LOS ANGELES (CNS) – The Los Angeles City Council approved an emergency
motion today requesting a study into enhancing public safety along Venice’s
Ocean Front Walk, the beach boardwalk where a car fatally struck a 32-year-old
Italian woman Saturday.
The motion, proposed by Venice-area Councilman Mike Bonin and approved
on a 14-0 vote by the council, also directs city staff to “immediately”
at “hazardous intersections” along the popular
Bonin asked his colleagues to take up the motion as an emergency
measure in response to this weekend’s “horrible tragedy” in which a motorist
barreled onto the crowded beach boardwalk, killing a woman who was on her
honeymoon, injuring 16 other people and knocking over vendor stands.
Bonin’s motion, seconded by Councilman Mitch O’Farrell, calls on police,
fire, the Department of Recreation and Parks, the Bureau of Street Services,
the Department of Transportation and other city officials to report back in two
weeks on “public safety needs” at the boardwalk.
“I don’t want something sitting on a shelf or being studied forever,”
Bonin said before the vote. “These are common sense things.”
He added that the measures “do not need to make us look like Fortress
Venice.” Decorative planters or artwork can be used to make the area look like
a “playground, not like a high-security prison,” he said.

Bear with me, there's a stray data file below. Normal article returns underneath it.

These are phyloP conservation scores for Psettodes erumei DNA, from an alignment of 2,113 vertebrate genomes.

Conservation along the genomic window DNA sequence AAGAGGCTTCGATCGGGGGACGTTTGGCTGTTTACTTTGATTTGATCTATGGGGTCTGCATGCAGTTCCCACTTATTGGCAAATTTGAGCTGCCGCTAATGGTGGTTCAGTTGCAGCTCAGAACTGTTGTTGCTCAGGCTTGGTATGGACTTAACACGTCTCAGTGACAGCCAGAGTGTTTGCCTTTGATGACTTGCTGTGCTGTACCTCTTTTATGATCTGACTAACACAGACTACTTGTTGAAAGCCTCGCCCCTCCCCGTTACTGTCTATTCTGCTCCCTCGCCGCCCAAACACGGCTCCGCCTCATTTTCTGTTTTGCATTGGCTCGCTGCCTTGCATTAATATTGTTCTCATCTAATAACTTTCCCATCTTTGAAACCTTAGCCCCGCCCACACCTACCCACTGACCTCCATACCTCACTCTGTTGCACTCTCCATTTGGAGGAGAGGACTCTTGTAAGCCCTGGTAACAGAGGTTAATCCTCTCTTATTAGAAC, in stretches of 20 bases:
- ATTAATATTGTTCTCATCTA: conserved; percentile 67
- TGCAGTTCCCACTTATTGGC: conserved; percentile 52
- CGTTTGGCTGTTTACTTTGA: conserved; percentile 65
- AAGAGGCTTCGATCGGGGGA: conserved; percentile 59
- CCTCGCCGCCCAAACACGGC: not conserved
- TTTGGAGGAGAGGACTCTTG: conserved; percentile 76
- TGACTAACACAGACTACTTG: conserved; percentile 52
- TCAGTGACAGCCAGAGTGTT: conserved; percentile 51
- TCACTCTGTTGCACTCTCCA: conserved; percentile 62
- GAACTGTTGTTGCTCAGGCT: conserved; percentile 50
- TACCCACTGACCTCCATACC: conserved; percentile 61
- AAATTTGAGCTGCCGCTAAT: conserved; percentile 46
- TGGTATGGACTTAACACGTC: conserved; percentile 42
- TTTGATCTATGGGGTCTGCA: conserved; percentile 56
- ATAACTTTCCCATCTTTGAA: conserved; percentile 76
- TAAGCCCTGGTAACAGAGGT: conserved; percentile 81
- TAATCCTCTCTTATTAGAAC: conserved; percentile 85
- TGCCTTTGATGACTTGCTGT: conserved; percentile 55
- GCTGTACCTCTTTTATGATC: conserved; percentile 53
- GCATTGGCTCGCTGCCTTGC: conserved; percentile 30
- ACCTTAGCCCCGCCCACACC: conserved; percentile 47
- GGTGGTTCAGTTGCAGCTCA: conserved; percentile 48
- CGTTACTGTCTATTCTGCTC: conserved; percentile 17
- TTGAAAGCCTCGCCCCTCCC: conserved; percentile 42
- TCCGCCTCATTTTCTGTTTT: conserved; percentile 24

The “Venice Beach Public Safety Needs Assessment” called for in the
motion will look at measures such as “retractable, removable, lockable posts
or bollards” in areas that still need to be accessible to emergency vehicles;
permanent barriers at other locations; and improved signs, lights and
Bonin’s motion also asked for a study into expanding or improving
lighting, the surveillance camera system and the emergency public address
system at the boardwalk.
He asked that the city administrative officer and the chief legislative
analyst look into the costs and funding sources for implementing the measures.
The Venice Beach Boardwalk should be treated “less like a property of
the Department of Recreation and Parks, and more like a world-renowned tourist
attraction — with the resulting benefits and challenges,” the motion reads.
Los Angeles police told Bonin that drivers mistakenly drive into the
pedestrian zone “16 to 20 times a day, more often at night, because it looks
like a residential street.”
As recently as three weeks before Saturday’s rampage, a car was driven
onto the boardwalk near “Muscle Beach” and crashed into a stand, Bonin said.
Bonin said nearly 30 streets end at Ocean Front Walk, or cross it, and
vehicular access is in almost all cases unimpeded.
Ten years and two weeks ago, a car driven by 86-year-old George Russell
Weller plowed into the crowded Santa Monica Farmers Market, which was set up
without barriers in the middle of Arizona Avenue at the crowded Third Street
Ten people were killed and 63 injured on July 16, 2003, just two miles
up the beach from Saturday’s carnage. That prompted the city of Santa Monica to
place parked cars straddling streets leading to that crowded pedestrian area.
Eventually cable restraints and other removable vehicle-stopping devices were